Posted in: Policy in Focus

Grading Nadiem’s education reforms

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In 2019, President Widodo appointed Nadiem Makarim, the US-educated founder of Gojek, as the Minister of Education. Four years later, the Indonesian education system looks – at least at a surface level – unrecognisable from the president’s first term. But have Nadiem’s reforms been effective? And what lays ahead for Indonesia’s next education minister?
https://flickr.com/photos/asiandevelopmentbank/14454539704/

Unpacking Indonesia’s Just Energy Transition Roadmap

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As part of its obligations under the Just Energy Transition Partnership, Indonesia released a Comprehensive Investment and Policy Plan that details a roadmap for reaching peak emissions in 2030 and becoming net zero by 2050. It was written with an eye toward making Indonesia’s renewable energy sector more attractive to private capital. But is it politically feasible?

A ‘golden Indonesia’ will need to embrace meritocracy

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The topic of meritocracy has been thrust into the spotlight again since the controversy surrounding the appointment of Indonesian President Joko “Jokowi” Widodo’s eldest son, Gibran Rakabuming Raka, as the running mate of presidential candidate Prabowo Subianto. If Indonesia wants to be a developed nation by 2045, it needs to get rid of nepotism and adopt the meritocratic systems of many developed nations.

What’s in a name? Terminology for Christian holidays in the spotlight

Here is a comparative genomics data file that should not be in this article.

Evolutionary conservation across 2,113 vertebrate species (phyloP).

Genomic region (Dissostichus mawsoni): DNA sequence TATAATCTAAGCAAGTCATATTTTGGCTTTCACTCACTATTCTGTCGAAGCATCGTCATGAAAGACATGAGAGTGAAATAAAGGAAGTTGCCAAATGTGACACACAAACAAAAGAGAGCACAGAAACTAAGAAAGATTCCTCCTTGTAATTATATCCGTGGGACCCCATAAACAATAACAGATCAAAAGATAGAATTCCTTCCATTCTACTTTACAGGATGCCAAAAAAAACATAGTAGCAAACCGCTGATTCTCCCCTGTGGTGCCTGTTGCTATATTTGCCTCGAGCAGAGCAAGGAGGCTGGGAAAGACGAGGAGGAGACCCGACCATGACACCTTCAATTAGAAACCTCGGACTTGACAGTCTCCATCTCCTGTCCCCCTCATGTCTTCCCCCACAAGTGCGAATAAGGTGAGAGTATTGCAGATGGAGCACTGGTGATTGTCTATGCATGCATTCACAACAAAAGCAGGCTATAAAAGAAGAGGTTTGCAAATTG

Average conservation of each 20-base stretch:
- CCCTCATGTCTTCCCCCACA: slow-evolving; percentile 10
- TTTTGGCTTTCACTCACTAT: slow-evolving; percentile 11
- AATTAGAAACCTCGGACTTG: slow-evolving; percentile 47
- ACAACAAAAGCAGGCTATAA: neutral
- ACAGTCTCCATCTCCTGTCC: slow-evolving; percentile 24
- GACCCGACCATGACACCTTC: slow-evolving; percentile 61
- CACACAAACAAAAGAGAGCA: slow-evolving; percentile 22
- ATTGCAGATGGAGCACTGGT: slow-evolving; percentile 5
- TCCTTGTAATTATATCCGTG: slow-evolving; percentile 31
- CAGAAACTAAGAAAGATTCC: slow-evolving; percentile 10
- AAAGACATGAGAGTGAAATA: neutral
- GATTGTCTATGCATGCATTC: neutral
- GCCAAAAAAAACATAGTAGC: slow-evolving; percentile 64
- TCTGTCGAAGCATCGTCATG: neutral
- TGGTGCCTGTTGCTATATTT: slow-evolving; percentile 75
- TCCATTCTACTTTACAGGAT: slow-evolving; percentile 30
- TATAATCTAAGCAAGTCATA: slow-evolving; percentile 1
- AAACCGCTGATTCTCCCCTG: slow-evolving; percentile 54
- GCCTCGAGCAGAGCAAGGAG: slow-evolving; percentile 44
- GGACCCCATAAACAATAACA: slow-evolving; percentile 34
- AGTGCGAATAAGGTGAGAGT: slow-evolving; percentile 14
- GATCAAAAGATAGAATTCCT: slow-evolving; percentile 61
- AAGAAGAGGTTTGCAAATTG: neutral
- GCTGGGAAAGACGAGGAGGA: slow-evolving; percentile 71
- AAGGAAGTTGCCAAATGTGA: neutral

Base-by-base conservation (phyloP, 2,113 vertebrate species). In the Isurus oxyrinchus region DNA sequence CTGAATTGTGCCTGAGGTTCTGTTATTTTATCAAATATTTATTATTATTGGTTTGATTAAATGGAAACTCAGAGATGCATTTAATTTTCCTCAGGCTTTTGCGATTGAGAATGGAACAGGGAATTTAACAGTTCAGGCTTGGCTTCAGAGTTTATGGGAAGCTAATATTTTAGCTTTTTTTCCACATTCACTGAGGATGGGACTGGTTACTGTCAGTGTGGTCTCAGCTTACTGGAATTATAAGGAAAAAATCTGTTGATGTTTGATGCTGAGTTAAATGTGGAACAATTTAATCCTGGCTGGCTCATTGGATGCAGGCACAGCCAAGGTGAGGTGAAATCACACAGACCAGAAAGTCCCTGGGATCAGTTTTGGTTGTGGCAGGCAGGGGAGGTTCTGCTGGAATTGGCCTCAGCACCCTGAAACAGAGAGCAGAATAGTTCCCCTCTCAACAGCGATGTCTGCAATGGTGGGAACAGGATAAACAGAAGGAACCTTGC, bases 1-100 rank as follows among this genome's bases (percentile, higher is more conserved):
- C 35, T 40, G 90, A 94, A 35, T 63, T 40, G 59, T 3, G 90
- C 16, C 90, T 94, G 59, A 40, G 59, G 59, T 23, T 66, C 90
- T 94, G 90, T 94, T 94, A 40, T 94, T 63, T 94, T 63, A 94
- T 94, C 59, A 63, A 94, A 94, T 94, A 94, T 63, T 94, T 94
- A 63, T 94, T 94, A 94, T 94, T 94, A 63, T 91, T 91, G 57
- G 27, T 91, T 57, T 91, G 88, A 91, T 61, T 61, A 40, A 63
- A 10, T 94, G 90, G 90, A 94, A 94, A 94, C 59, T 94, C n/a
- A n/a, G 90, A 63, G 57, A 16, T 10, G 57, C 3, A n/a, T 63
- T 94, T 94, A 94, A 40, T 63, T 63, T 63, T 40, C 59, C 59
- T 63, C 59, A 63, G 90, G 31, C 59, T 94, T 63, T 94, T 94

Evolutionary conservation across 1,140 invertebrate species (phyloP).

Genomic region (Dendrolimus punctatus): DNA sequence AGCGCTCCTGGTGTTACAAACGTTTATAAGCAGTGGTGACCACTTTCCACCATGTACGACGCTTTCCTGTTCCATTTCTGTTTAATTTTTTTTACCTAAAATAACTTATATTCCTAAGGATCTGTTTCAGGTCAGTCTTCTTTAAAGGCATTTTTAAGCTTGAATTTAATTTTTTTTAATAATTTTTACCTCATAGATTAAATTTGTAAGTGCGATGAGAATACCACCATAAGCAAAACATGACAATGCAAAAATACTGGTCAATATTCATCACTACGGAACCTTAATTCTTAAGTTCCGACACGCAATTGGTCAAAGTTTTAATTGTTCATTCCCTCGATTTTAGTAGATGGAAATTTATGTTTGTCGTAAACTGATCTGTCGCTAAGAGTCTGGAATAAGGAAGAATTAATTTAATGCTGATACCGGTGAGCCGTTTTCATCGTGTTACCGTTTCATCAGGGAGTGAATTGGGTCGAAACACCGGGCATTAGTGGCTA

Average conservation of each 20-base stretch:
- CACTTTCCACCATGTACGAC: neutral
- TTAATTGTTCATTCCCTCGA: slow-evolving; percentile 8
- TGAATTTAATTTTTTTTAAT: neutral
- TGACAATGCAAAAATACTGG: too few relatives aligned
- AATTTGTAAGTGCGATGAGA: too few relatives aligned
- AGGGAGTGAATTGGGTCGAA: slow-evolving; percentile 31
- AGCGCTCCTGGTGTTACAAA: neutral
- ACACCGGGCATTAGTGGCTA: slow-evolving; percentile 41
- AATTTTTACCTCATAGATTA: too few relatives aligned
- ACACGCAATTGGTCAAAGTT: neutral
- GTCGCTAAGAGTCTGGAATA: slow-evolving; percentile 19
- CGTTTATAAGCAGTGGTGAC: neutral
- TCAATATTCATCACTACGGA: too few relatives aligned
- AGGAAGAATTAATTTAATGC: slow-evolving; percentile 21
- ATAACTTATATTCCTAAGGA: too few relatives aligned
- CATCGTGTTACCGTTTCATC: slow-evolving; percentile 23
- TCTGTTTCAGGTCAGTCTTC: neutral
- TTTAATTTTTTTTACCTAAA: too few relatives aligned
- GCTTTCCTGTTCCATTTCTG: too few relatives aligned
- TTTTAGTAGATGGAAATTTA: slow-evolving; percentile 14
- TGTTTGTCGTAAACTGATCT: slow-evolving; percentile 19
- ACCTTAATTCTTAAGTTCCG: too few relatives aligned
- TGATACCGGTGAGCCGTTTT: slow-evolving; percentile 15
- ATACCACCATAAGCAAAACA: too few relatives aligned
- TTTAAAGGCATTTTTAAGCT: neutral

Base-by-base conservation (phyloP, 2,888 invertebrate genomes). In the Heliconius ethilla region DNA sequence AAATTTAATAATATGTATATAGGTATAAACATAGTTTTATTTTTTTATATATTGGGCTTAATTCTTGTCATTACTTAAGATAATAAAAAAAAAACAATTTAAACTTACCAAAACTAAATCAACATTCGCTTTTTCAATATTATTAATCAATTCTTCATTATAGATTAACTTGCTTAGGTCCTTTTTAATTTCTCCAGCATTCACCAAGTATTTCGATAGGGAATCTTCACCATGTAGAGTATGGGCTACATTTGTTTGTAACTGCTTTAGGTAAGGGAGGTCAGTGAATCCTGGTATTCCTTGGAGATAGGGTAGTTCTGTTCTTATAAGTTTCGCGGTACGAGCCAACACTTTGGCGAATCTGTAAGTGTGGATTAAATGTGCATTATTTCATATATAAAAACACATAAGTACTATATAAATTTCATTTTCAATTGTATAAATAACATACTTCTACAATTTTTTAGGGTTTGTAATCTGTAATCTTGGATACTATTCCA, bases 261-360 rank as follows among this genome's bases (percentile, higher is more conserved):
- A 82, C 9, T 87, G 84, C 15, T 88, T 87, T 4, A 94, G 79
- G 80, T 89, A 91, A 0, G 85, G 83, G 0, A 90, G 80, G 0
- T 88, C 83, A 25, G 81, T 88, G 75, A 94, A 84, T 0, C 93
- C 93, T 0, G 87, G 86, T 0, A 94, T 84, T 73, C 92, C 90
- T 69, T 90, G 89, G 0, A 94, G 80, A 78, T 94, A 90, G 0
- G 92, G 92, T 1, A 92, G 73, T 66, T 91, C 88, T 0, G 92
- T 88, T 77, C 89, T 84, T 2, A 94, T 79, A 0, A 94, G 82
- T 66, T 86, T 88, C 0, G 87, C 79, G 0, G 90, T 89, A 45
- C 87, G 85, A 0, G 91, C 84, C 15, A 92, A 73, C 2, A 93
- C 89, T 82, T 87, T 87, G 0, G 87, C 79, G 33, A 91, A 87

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On 12 September Muhadjir Effendy, Coordinating Minister for Human Development and Cultural Affairs, announced a change in nomenclature for Christian national holidays. The decision was made to adopt the term “Yesus Kristus”, the name of Jesus Christ used by Indonesian Christians, instead of “Isa al-Masih”, the Arabic term used for Jesus in the Qur’an. Although intended to protect Indonesia’s diverse religious traditions, the policy change reflects how easily religious policies can become a point of contestation among Indonesia’s religiously diverse communities.

Wrecked? Belitung, Indonesia and the politics of maritime heritage

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In mid-1998, as President Suharto’s regime crumbled, local fishers discovered a 9th century shipwreck in waters near Belitung Island. The Belitung shipwreck was one of the most significant – and controversial – maritime discoveries of recent times.
https://kalteng.antaranews.com/berita/327901/pemprov-beri-sanksi-pns-malas

Talking Indonesia: bureaucratic reform

The project of bureaucratic reform has now been ongoing for over 20 years. But what issues remain and what is the government doing to try and curb corruption and boost efficiency? In this episode, Dr Elisabeth Kramer speaks to Dr Kanti Pertiwi about how effective efforts to improve the bureaucracy have been.

Does Indonesia’s higher education system need a reset?

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Researchers in Indonesia are alienated from their work because they lack academic freedom, their roles reduced to ticking administrative boxes. Professor Sulistyowati Irianto believes Indonesian universities are in need of reform.

Why Australia and Indonesia should build a comprehensive partnership on climate change and the energy transition

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Indonesia is one of the most climate-vulnerable nations in the world. Richard Mathews thinks Australia should be doing more to help Indonesia make the clean energy transition.

Talking Indonesia: private sector innovation

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What spurs private sector companies to innovate in ways that cater to lower-income customers? How have governments responded to such innovation? Dr Dave McRae chats with Professor Michiko Iizuka in a special Policy in Focus episode of Talking Indonesia.

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